01_Craig Conway

Bet the Company

It takes a tough boss to save a tender company. When Craig Conway signed on with PeopleSoft in May 1999, it was generating red ink, horrible results on Wall Street, and concerns that its technology was out of date. Conway bet on PeopleSoft 8–a pure Internet architecture for enterprise software. He also created a grown-up sense of discipline in a freewheeling culture. The outcome: PeopleSoft is profitable again, and its technology has leapfrogged the competition.


Craig Conway
President and CEO, PeopleSoft Inc.
Pleasanton, California


Describe a core leadership principle.
Craig Conway is constantly on the search for strong executives. If necessary, he’ll create a position for a world-class executive. With a background in sales, Conway also believes in spending a significant portion of time directly with his customers to make sure that they are happy. Probably the strongest driver of Conway’s philosophy is his reluctance to be satisfied–he inspires his employees and satisfies his customers by always striving to “keep the edge.”

Show us your leadership in action: a decision that you made, a situation in which you led and that put your principles to the test.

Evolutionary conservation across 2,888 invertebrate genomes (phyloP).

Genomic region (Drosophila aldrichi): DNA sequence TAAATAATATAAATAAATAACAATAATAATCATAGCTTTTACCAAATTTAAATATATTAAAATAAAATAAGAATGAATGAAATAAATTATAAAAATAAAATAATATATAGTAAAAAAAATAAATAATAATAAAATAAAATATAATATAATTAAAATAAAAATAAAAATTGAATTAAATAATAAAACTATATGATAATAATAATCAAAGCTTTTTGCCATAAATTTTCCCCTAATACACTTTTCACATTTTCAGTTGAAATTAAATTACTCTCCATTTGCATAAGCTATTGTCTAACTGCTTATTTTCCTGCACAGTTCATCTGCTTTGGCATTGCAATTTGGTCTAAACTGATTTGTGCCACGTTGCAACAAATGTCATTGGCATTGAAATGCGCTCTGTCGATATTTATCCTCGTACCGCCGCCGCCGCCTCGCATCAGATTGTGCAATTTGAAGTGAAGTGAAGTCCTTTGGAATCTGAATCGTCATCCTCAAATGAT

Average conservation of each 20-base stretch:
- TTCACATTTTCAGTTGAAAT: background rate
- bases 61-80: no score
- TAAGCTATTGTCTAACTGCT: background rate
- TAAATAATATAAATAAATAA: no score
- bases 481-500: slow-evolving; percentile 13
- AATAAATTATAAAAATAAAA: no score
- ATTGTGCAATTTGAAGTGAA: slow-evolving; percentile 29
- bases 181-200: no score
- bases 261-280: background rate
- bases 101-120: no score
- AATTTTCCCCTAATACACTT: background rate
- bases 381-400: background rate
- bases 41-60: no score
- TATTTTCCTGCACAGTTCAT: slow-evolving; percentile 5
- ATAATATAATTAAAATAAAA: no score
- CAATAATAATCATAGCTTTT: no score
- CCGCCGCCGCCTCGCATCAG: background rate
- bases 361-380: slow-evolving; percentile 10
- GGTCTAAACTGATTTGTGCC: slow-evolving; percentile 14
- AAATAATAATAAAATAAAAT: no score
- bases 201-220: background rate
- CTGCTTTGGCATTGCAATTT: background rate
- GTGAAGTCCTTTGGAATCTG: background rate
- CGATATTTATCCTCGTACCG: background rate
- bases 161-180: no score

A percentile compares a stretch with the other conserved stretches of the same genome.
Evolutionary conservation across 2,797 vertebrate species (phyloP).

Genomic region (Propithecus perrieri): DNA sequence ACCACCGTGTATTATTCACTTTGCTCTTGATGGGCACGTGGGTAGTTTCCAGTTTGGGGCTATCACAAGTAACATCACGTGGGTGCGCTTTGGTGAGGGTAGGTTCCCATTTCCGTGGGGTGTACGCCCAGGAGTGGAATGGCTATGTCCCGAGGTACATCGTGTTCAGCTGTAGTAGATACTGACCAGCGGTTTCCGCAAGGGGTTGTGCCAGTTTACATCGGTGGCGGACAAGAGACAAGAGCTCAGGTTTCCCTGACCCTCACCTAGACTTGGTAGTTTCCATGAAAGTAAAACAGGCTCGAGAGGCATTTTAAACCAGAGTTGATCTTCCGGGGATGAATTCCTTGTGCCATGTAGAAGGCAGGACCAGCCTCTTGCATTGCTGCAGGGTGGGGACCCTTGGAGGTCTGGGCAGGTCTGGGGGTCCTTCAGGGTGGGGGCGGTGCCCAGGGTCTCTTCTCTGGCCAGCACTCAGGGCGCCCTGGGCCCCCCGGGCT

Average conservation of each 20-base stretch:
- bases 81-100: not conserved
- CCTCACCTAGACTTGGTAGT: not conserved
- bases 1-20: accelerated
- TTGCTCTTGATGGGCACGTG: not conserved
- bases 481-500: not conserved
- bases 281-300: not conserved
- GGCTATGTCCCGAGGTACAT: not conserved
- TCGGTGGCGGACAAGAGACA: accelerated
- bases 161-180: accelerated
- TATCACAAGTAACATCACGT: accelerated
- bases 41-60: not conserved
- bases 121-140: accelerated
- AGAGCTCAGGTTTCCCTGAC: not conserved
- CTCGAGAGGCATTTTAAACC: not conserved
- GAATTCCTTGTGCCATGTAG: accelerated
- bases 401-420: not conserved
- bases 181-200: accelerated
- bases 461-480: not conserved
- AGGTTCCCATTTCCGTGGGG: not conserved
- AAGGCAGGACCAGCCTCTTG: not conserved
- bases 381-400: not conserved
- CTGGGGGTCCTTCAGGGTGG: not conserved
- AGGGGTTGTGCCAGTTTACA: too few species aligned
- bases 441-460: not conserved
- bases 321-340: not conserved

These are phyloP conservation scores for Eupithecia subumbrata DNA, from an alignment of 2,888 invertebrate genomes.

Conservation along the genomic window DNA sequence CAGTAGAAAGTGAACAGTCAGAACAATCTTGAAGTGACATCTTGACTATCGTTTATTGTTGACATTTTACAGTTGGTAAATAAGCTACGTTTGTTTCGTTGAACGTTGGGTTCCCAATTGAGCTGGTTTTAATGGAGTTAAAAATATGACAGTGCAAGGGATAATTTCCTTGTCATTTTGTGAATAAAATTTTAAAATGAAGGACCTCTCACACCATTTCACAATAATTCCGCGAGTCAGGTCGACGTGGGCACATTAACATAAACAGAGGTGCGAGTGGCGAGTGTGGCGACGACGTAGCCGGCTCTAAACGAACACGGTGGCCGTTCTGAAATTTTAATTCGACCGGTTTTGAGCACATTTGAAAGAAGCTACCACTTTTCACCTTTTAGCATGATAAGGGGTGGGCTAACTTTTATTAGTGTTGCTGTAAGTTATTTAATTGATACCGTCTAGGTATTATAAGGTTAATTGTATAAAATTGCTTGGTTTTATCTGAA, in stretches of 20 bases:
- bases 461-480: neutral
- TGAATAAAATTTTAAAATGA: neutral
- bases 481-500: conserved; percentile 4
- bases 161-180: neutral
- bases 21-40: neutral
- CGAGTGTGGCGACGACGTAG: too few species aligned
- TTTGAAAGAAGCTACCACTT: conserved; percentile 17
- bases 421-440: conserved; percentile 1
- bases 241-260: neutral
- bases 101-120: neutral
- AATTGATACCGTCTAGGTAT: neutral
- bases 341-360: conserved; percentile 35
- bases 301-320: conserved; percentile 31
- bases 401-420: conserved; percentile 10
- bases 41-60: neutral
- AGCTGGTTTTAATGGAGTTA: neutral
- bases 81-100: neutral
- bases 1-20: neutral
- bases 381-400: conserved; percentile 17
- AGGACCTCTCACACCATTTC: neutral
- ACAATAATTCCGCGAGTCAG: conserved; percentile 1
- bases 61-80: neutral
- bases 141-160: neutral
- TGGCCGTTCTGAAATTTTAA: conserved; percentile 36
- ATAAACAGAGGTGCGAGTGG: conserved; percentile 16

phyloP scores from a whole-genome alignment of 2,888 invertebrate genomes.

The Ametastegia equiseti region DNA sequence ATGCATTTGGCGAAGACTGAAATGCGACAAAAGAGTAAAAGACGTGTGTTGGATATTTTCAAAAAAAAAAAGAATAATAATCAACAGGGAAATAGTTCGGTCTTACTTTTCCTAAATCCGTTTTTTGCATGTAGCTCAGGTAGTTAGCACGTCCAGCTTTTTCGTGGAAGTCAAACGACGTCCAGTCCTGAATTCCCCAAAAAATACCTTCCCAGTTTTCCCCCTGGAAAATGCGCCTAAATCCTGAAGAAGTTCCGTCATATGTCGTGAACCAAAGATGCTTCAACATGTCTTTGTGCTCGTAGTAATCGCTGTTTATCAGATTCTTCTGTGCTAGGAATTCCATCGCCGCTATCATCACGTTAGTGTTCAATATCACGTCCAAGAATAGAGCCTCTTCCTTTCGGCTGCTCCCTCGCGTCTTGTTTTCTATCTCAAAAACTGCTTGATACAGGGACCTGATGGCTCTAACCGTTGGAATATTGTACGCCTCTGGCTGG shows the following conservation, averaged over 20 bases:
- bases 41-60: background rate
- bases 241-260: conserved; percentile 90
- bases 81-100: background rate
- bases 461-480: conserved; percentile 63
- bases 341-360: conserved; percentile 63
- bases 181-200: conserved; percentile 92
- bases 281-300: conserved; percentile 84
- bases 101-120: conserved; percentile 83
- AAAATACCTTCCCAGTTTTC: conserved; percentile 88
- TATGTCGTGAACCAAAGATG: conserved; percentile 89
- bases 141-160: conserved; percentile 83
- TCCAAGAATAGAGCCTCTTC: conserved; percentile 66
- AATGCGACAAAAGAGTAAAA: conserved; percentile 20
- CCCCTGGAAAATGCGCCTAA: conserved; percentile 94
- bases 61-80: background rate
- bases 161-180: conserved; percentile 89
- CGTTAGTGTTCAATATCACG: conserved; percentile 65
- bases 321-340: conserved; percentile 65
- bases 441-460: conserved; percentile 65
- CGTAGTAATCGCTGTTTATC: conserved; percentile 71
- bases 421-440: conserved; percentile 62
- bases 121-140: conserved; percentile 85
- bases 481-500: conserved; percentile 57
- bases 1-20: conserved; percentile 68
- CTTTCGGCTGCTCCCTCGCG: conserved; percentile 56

Conway became the CEO of PeopleSoft in 1999, and bet the company on one concept: a pure Internet architecture for enterprise software. By pulling off this bet, and creating a suite of software that was delivered over the Internet and didn’t require any downloads by the customer, PeopleSoft leap-frogged the competition’s technology with the launch of PeopleSoft 8. This enabled the company to offer software that was easier, cheaper, and quicker to install than any of its major competitors’ products.

Describe the biggest obstacle you were up against.
When Conway joined PeopleSoft, its core market of human resources management was slowing and executives were jumping ship. Headlines predicting the death of the company abounded. Conway had to control costs and diversify the business model to survive. He brought in a new CFO, Kevin Parker, to establish clear financial guidelines. He used his technical expertise supported by CTO Rick Bergquist and Product and Technology EVP Ram Gupta to successfully create and launch the new pure-Internet product. All the while, he remained focused on his customers to build on the loyalty that was the trademark of the PeopleSoft brand.

Document the results of your leadership style.
Conway says that the company’s success has gone even “better, faster, higher” than his blueprint. PeopleSoft has had a great year, even as other technology companies struggle through a recession that hit technology hard and fast. Here’s the proof: PeopleSoft has met or exceeded its financial goals every quarter this year, both by growing revenue and controlling costs. In fact, the company is the only major enterprise software company that did not lower financial guidance in 2001. By the end of the fiscal year, the company will have grown 29-30%, and all of this progress in the face of a recession.